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How to Deal With a Negative Coworker: Negativity Matters

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Thomas Barwick/ Iconica/ Getty Images

Some people exude negativity. They don’t like their jobs or they don’t like their company. Their bosses are always jerks and they are always treated unfairly. The company is always going down the tube and customers are worthless. You know these negative Neds and Nellies – every organization has some – and you can best address their impact on you via avoidance.

On the other hand, sometimes normally positive people are negative. Some of the time, too, their reasons for negativity are legitimate. You will take a completely different tack with these occasionally negative people. We’ll deal with both of these varieties of negativity from people.

Tips for Dealing With Occasional Negativity

  • Listen to the employee or coworker’s complaints until you are certain that they feel heard out and listened to. Sometimes people repeat negative sentiments over and over because they don’t feel like you have really listened to them. Ask questions. Clarify their statements. Make sure you have actively listened.


  • Decide if you believe the employee or coworker has legitimate reasons for their negativity. If you decide affirmatively, ask if they’d like your help to solve the problem. If they ask for help, provide advice or ideas for how the coworker can address the reason for their negativity.

    Short term advice that points a person in a positive direction is welcome. But, your role is not to provide therapy or counseling. Nor, is your role to provide comprehensive career advice or long term recommendations. Point the coworker to helpful books, seminars, or the Human Resources Department to solve their problem. Know your limits when advising coworkers.


  • Sometimes, the coworker just wants to complain to a friendly, listening ear; they don’t want your advice or assistance to address the situation. Listen, but set limits so the coworker does not overstay or over-talk his or her welcome. Long term complaining saps your energy and positive outlook. Don’t allow that to happen. Walk away. Tell the coworker you’d prefer to move on to more positive subjects.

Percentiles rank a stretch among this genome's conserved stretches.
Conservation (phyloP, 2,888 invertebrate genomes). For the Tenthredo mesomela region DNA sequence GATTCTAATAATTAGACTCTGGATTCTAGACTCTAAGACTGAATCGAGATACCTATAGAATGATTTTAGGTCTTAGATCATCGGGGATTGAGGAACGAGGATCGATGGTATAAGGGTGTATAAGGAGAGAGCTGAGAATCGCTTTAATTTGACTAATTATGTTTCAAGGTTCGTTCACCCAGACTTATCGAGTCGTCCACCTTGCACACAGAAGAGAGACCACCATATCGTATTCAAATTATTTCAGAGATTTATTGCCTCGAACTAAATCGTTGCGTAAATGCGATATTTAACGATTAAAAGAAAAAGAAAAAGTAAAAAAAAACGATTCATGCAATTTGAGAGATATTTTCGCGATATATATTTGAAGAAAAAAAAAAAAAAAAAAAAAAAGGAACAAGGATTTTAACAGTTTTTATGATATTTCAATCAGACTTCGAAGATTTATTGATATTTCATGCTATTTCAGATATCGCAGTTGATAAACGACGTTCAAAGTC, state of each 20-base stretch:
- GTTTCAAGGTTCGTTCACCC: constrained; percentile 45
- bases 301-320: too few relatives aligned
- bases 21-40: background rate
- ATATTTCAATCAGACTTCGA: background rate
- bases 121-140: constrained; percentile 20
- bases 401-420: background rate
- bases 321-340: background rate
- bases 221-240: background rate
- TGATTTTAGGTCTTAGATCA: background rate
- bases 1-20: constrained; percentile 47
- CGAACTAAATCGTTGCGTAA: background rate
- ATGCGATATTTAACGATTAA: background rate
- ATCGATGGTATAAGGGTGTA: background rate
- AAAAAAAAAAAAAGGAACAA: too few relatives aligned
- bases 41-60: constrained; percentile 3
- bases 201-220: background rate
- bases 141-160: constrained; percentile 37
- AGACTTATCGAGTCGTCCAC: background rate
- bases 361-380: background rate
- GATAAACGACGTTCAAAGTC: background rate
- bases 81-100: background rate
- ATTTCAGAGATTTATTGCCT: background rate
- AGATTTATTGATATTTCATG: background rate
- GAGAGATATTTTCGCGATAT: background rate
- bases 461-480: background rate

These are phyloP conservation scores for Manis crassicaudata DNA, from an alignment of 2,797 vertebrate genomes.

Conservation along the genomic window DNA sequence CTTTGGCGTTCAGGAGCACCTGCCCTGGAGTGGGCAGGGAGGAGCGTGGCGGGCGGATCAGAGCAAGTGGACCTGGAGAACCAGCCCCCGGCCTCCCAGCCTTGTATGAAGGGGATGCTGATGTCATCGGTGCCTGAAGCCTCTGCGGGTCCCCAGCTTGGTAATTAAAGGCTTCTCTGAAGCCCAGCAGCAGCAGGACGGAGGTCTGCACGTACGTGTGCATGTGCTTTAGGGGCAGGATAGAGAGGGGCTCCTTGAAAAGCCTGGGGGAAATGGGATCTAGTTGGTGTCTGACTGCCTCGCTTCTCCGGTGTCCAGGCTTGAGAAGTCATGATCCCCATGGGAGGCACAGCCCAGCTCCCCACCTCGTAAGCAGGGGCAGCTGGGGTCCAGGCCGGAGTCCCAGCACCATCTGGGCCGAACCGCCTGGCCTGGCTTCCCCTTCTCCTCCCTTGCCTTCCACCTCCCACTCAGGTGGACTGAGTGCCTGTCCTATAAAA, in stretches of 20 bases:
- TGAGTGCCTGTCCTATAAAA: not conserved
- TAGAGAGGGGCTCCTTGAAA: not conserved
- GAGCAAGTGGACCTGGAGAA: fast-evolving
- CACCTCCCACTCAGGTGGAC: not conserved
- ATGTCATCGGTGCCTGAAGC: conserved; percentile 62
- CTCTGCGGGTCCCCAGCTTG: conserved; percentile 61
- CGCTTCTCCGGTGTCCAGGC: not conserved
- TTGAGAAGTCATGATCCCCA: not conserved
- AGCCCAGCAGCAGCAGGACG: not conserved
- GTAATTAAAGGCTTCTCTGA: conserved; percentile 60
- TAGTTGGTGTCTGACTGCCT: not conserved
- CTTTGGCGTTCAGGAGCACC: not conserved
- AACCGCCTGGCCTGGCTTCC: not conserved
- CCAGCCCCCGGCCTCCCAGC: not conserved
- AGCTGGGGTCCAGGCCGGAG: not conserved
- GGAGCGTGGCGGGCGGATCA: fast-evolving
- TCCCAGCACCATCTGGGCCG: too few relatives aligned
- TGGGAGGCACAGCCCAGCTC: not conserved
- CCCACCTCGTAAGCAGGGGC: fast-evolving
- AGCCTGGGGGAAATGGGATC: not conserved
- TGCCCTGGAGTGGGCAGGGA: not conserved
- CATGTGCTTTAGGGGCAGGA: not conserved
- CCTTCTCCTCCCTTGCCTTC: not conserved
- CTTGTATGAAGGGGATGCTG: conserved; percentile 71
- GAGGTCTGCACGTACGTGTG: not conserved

• If you listen to the coworker’s negativity, and decide the concerns are not legitimate, practice personal courage and tell them what you think. Tell the coworker you care about their concern and about their happiness at work, but you disagree with their assessment of the situation.

    Back gracefully out of additional conversations. The coworker will attempt to appeal to your sympathetic nature, but if you believe the negativity is unwarranted, don’t spend your time listening or helping the coworker to address the negative feelings. You will only encourage long term and growing negative feelings and, potentially, behavior. You will set yourself up as a negativity magnet. Constant negative interactions will eventually permeate your interaction with your workplace.

Tips for Dealing With Negative Coworkers

Deal with genuinely negative people by spending as little time with them as possible. Just as you set limits with the coworkers whose negativity you believe is baseless or unwarranted, you need to set limits with genuinely negative people.

Causes of their long term negativity are not your concern. Every negative person has a story. Don’t impact your positive outlook by listening to the stories, or reviewing the history and the background about the grievances purported to cause the negativity. You reinforce the negativity; negativity is a choice. Negativity mongers need a new job, a new company, a new career, a new outlook, or counseling. They don’t need you.

Deal with negative coworkers in these ways.

  • Avoid spending time with a negative coworker.


  • If you are forced, through your role in the company, to work with a negative person, set limits. Do not allow yourself to be drawn into negative discussions. Tell the negative coworker, you prefer to think about your job positively. Avoid providing a sympathetic audience for the negativity.


  • Suggest the negative person seek assistance from human resources or their supervisor.


  • If all else fails, talk to your own supervisor or human resources staff about the challenges you are experiencing in dealing with the negative person. Your supervisor may have ideas, may be willing to address the negativity, and may address the issue with the negative person’s supervisor. Persistent negativity, that impacts coworkers’ work is a work behavior that may require disciplinary action.


  • If negativity among employees in your company is persistent, if the issues that warrant negativity are left unaddressed, and the negativity affects your ability to professionally perform your work, you may want to consider moving on. Your current culture will not support your desired work environment. And, if no one is working to improve a work culture that enables negativity, don’t expect the culture to change any time soon.
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